Commission warns Australia about gas-production wastewater

Handling the wastewater resulting from coal-seam gas (CSG) production in Australia is likely to require a precautionary approach that will demand innovation from water managers and planners, and significantly greater coordination with existing project approval processes, the National Water Commission warned in December 2010.

CSG production in the USA and Australia has required use and development of advanced wastewater treatment, such as reverse osmosis and mechanical vapour compression, to deal with the industry’s contaminated wastewater.

Current projections indicate the Australian CSG industry could extract in the order of 7,500 million m³ of co-produced water from groundwater systems over the next 25 years, equivalent to ~300 millon m³/year, says the commission in a position paper. By comparison, the current total extraction from the Great Artesian Basin is approximately 540 million m³/year.

The report warns of the following risks from the CSG extraction:

  • Extracting large volumes of low-quality water will impact on connected surface and groundwater systems.
  • Impacts on other water users and the environment may occur due to the dramatic depressurisation of the coal seam.
  • The production of large volumes of treated wastewater, if released to surface water systems, could alter natural flow patterns and have significant impacts on water quality, and river and wetland health. There is an associated risk that, if the water is overly treated, ‘clean water’ pollution of naturally turbid systems may occur.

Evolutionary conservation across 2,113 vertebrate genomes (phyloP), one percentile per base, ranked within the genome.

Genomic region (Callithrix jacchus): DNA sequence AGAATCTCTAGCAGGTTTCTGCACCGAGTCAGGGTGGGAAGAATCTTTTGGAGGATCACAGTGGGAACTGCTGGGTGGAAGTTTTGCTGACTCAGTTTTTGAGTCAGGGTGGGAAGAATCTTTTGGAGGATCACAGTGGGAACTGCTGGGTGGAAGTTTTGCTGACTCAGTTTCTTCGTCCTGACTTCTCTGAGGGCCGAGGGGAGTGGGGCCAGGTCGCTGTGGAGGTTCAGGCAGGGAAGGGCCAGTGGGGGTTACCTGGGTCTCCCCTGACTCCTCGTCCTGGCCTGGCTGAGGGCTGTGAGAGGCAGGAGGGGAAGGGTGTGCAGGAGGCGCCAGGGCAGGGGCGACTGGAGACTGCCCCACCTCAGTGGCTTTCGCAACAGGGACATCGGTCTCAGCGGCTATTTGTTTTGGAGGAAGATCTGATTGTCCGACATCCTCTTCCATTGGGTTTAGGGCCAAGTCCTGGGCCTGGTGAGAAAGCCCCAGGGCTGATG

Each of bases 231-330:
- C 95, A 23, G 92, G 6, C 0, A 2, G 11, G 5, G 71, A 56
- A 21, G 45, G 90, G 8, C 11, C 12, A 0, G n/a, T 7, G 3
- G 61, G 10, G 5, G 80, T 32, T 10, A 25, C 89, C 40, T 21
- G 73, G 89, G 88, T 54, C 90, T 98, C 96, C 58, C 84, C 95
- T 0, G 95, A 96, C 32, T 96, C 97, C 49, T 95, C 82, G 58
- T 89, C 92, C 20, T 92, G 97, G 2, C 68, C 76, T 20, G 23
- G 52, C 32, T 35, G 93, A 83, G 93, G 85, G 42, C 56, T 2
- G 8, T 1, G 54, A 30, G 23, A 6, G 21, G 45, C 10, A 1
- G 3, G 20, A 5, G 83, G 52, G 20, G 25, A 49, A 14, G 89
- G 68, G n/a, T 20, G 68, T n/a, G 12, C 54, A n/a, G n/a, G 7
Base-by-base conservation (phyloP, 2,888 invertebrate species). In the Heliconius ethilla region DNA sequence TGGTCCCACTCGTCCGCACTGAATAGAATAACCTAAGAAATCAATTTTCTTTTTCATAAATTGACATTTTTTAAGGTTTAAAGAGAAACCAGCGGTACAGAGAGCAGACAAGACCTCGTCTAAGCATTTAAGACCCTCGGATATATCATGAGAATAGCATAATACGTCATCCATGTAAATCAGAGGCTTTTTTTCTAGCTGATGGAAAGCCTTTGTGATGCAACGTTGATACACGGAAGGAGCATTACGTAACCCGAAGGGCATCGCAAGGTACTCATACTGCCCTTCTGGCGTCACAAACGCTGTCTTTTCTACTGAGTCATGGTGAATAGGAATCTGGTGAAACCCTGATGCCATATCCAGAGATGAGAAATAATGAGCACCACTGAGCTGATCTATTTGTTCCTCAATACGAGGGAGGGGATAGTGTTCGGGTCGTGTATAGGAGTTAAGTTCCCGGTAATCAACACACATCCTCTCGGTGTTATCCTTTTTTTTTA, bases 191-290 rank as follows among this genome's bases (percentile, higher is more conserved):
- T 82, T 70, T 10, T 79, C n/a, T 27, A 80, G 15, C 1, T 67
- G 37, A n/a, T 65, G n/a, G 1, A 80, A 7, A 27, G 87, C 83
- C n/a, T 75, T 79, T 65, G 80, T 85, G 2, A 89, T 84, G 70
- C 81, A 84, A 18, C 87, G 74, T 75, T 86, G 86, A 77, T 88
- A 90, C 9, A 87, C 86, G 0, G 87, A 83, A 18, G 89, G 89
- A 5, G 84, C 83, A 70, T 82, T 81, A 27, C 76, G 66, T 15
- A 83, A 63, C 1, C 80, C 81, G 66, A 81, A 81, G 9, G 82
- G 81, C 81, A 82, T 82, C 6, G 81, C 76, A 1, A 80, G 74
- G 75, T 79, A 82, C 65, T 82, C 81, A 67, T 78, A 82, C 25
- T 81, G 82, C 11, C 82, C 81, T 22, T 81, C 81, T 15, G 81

• The practice of hydraulic fracturing, or fraccing, to increase gas output, has the potential to induce connection and cross-contamination between aquifers, with impacts on groundwater quality.
  • The reinjection of treated wastewater into other aquifers has the potential to change the beneficial use characteristics of those aquifers.
  • “An adaptive and precautionary management approach will be essential to allow for progressive improvement in the understanding of impacts, including cumulative effects, and to support timely implementation of ‘make good’ arrangements,” the commission advises.

    The report makes 11 recommendations including licensing, monitoring and aquifer reinjection.

    “The consequences of not managing the water risks and uncertainties associated with the economic benefits of CSG are substantial,” warns the commission.